Computer viruses are big news.
Over the past decade, malware like the ILOVEYOU virus and Stuxnet worm grabbed headlines worldwide, and PC owners are constantly hammered with reminders about antivirus software. But what about smartphones? They're mini computers, after all, and they communicate over more networks than most PCs. Why hasn't there been a major cellphone virus yet?
Cellphone viruses certainly exist. More than 10,000 pieces of mobile malware exist today, according to Troy Vennon, manager of the Global Threat Center at Juniper Networks. Of those, about 600 are actual viruses that will run on smartphones today. So why is it we never hear about them? There are three main reasons.
1. Too Many Mobile OSes
The first one is simple: economics. There are several mobile OSes, and no single one dominates the industry the way Windows computers constitute the bulk of PCs. Consequently, the impetus for a malware creator to design a virus that infects cellphones is fairly slim.
"The myriad various architectures and platforms make it difficult for a malware author to target a big number of devices," says Ondrej Vlcek, chief technology officer of Avast. "It's just not worth the hassle to create a virus that will only target a platform with [a small] market share."
David Goldschlag, VP of Mobile for McAfee, agrees. "People chase the money. [Malware] either targets large platforms or very specialized targets. Smartphones kind of live in the middle. They aren't a lot of them relative to PCs, and they're not managing critical infrastructure."
While there isn't a lot of incentive to create cellphone malware today, given the increasing popularity — and sophistication — of smartphones, that's certainly changing. There are, however, serious technical barriers to creating an effective cellphone virus.
2. Cellphones Don't Trust Anyone
A cellphone typically has many more ways of communicating than your average PC. Besides the basic network connection, virtually all phones these days have Bluetooth, Wi-Fi and some kind of 3G connectivity. And that's just the start: there's now 4G, and many world phones work on both CDMA and GSM technologies. With that many openings, you'd think cellphones would be getting viruses constantly.
But it turns out that doesn't happen. That's because today's smartphone operating systems work in a few fundamentally different ways than original computer OSes they're based on. Developers have had decades of experience with malware on PCs, and they designed phones to be more secure from the get-go.
"A cellphone virus doesn't have the same ability to propagate in the way a Windows virus does," says Vennon. "For the most part, smartphones aren't interconnected in the same way, where one device can reach out and have an inherent shared trust like two Windows machines do, and be able to pass information back and forth without the user really knowing.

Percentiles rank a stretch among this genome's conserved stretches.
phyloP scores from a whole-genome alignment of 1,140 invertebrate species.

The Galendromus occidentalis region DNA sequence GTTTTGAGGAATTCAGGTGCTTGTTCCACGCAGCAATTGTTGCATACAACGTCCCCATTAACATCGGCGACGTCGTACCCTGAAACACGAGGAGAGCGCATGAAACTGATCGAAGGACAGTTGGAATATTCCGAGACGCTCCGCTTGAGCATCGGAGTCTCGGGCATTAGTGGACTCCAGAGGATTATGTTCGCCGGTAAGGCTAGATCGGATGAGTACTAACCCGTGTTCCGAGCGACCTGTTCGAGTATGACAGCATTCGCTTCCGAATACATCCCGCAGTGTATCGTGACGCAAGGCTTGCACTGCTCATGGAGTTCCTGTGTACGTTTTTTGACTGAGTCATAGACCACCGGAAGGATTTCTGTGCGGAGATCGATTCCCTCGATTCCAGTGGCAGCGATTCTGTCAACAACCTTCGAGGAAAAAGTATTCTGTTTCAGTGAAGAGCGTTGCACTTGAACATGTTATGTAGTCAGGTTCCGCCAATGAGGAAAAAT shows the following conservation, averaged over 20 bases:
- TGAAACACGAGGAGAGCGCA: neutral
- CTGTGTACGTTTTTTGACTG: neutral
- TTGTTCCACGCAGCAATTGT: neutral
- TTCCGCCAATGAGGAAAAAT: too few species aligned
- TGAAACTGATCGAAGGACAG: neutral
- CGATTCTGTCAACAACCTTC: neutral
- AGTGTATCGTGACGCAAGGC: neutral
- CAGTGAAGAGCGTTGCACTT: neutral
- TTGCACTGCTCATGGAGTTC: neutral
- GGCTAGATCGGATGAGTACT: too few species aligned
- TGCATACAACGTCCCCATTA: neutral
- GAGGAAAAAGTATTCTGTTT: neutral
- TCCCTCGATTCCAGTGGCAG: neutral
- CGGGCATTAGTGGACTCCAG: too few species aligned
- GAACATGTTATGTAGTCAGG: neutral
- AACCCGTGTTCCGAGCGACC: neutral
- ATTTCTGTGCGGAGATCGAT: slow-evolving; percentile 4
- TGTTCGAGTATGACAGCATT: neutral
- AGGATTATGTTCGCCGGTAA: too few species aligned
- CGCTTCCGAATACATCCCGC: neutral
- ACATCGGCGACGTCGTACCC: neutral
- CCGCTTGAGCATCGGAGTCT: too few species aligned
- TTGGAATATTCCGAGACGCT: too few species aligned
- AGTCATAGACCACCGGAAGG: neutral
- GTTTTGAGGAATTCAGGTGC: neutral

"These platforms — BlackBerry, iPhone, Android, Windws Moble — are based off of kernels of operating systems from the PC world, but the developers had the foresight to not bring the same weaknesses from the desktop. When they developed these platforms, they already knew that they needed to completely limit access from an application to the actual system. That's something OS developers years ago wish they could go back and do."
While those inherent protections are a huge relief, what about malicious apps that are disguised as something benign? While it's possible that a downloaded app could be doing something on a phone that the user doesn't know about, with the rise of centralized app stores, the risk of that happening is greatly minimized.
3. App Store Security
Downloading software for your computer, which don't the same kind of app stores that cellphones do (
), can be a gamble. If you're in a hurry to find something for a particular task (say, reformatting a video file), typically you'll search for that task, then download the cheapest and most convenient application. User reviews can guide you, but often you don't really know what you're getting until it's up and running on your machine. If you don't do your homework, you could have just downloaded malware. Sucker.
With phones, however, app stores do some of that homework for you. It's in the interest of the OS creator to ensure its apps are safe, so if you stick to downloading only from app markets, the risk is reduced. But not all app stores are created equal, say the experts.
"Both Apple and Android isolate one application's data fairly well from another appliation's data," says Goldschlag. "There is a difference, however: the Apple App Store is very well vetted. The Android Market does much less vetting. That increases the risk of malware. In both cases, somebody can respond and take an app out of the store, but he more pro-active you are, the less malware there will be in the environment."
The Inevitable Future
While cellphones are inherently less susceptible to viruses than personal computers, that will change in the coming years as the mobile market continues to grow, and cellphones get more complicated. All the companies I talked to agree: cellphone malware will become a real problem (and a bigger business for them, natch) in the coming years.
Should you think about antivirus software for your phone? That's probably overkill at this point, especially if you follow two simple rules: 1) Only download apps from places you trust, and 2) Don't jailbreak your phone unless you know what you're doing. As long as mobile phone users practice that simple common sense, cellphone viruses will likely stay out of the headlines for a long time.